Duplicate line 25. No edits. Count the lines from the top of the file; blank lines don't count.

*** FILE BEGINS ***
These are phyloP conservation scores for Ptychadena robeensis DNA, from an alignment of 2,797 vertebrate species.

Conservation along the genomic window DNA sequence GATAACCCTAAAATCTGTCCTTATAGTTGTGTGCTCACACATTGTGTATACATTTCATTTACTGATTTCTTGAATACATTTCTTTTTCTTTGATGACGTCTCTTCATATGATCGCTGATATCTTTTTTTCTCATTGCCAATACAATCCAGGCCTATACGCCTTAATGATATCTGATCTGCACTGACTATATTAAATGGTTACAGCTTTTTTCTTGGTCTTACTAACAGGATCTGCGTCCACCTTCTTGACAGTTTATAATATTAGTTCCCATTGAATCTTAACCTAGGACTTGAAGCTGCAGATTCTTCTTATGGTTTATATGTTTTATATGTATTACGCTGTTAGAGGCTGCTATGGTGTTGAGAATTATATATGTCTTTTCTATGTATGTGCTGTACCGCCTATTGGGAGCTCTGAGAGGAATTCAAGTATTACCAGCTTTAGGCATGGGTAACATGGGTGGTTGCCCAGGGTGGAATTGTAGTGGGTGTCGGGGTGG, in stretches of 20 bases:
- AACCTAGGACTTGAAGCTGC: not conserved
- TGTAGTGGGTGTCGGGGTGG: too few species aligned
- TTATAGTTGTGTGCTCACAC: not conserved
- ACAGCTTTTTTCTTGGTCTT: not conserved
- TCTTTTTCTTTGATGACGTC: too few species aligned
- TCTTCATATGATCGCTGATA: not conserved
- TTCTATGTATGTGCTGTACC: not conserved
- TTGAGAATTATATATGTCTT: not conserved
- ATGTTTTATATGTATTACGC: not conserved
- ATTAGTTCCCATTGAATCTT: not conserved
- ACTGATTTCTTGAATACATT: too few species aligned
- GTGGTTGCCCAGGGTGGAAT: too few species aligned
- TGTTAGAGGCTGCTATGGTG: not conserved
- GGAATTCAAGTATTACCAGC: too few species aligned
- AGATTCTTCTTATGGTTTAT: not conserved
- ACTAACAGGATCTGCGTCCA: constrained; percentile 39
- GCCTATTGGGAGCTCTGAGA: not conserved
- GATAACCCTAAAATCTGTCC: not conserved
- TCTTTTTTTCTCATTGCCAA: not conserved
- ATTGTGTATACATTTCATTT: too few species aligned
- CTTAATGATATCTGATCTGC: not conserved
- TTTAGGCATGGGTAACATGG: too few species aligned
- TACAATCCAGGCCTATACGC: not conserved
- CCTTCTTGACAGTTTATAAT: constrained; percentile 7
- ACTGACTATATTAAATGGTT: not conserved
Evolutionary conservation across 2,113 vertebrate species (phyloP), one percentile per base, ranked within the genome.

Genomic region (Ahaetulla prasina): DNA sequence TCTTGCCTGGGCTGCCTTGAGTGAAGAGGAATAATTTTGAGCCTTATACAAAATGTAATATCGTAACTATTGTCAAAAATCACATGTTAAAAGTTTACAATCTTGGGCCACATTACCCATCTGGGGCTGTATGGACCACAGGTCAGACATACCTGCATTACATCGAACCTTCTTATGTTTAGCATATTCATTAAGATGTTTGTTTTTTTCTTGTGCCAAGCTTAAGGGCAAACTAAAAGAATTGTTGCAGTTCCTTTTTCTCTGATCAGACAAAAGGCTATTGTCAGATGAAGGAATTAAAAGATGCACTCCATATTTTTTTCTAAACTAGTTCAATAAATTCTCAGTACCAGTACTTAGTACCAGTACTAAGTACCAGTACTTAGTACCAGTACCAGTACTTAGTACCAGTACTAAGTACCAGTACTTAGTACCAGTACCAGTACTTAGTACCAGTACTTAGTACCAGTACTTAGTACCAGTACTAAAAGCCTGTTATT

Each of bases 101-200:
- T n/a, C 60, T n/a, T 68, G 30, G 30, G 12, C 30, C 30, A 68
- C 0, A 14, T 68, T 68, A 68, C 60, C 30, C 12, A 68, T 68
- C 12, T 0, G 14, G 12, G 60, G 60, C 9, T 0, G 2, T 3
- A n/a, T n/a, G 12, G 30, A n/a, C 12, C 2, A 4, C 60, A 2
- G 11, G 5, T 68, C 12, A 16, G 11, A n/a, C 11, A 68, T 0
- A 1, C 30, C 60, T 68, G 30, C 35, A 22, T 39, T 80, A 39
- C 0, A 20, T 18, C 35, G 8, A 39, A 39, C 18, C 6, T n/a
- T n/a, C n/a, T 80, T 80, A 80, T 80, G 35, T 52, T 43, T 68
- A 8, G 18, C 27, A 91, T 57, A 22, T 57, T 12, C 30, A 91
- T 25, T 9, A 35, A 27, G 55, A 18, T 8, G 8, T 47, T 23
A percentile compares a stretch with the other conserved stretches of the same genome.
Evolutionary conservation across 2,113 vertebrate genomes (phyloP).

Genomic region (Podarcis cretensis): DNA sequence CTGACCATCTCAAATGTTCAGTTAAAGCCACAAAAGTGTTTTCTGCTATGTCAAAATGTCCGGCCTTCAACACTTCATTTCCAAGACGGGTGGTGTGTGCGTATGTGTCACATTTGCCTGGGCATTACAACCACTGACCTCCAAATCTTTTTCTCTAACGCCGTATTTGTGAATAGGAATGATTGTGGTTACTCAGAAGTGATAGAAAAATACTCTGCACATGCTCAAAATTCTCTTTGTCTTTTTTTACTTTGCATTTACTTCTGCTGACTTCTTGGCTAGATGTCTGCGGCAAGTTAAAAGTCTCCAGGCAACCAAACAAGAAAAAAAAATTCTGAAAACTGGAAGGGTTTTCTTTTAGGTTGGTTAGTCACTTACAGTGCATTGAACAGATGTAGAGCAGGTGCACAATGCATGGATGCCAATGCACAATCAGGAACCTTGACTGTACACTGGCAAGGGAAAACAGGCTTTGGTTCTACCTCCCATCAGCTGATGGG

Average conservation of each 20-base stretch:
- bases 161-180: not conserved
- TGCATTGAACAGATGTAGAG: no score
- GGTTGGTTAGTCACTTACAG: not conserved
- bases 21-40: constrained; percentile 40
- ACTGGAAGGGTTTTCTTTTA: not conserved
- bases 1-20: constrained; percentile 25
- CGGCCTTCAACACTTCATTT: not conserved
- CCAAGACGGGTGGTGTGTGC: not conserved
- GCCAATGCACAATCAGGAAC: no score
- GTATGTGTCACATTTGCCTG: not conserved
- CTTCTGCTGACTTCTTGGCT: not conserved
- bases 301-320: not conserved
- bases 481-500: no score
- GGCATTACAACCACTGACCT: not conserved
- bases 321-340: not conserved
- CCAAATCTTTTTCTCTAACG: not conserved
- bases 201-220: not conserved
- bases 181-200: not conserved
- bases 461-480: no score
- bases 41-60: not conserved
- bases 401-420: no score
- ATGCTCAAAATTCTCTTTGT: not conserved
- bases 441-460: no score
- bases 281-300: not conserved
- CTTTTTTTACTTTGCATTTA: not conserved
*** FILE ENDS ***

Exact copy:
- TACAATCCAGGCCTATACGC: not conserved